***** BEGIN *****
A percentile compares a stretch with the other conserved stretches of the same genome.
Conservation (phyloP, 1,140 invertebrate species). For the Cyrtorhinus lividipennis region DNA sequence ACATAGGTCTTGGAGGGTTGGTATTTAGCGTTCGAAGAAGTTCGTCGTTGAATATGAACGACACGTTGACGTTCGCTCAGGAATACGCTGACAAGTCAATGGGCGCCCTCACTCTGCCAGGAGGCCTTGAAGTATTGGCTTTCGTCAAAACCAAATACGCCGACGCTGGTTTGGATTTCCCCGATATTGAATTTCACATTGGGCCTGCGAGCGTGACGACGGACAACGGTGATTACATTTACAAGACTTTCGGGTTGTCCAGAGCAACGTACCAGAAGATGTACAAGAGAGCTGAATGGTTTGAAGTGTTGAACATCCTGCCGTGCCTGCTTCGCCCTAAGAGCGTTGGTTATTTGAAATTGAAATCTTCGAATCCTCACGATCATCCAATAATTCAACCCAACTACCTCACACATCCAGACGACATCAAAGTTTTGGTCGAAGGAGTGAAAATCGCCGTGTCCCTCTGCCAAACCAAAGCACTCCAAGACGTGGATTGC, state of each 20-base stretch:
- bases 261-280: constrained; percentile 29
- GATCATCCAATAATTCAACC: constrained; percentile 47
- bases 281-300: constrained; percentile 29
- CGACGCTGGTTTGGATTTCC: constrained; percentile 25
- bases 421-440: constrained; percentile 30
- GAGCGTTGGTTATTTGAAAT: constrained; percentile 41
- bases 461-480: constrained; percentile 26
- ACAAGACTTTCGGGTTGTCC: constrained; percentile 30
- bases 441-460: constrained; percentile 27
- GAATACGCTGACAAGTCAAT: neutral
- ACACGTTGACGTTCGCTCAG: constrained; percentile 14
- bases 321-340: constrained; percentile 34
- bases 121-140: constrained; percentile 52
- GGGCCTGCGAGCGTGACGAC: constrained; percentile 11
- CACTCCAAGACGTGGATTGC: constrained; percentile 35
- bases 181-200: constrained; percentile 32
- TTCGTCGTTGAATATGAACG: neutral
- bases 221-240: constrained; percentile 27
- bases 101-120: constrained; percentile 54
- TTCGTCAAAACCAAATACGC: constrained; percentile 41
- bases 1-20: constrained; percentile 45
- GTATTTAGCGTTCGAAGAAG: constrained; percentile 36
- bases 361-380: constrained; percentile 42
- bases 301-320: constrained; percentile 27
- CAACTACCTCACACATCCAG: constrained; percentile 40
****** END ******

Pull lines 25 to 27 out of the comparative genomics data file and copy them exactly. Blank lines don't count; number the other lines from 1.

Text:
- bases 361-380: constrained; percentile 42
- bases 301-320: constrained; percentile 27
- CAACTACCTCACACATCCAG: constrained; percentile 40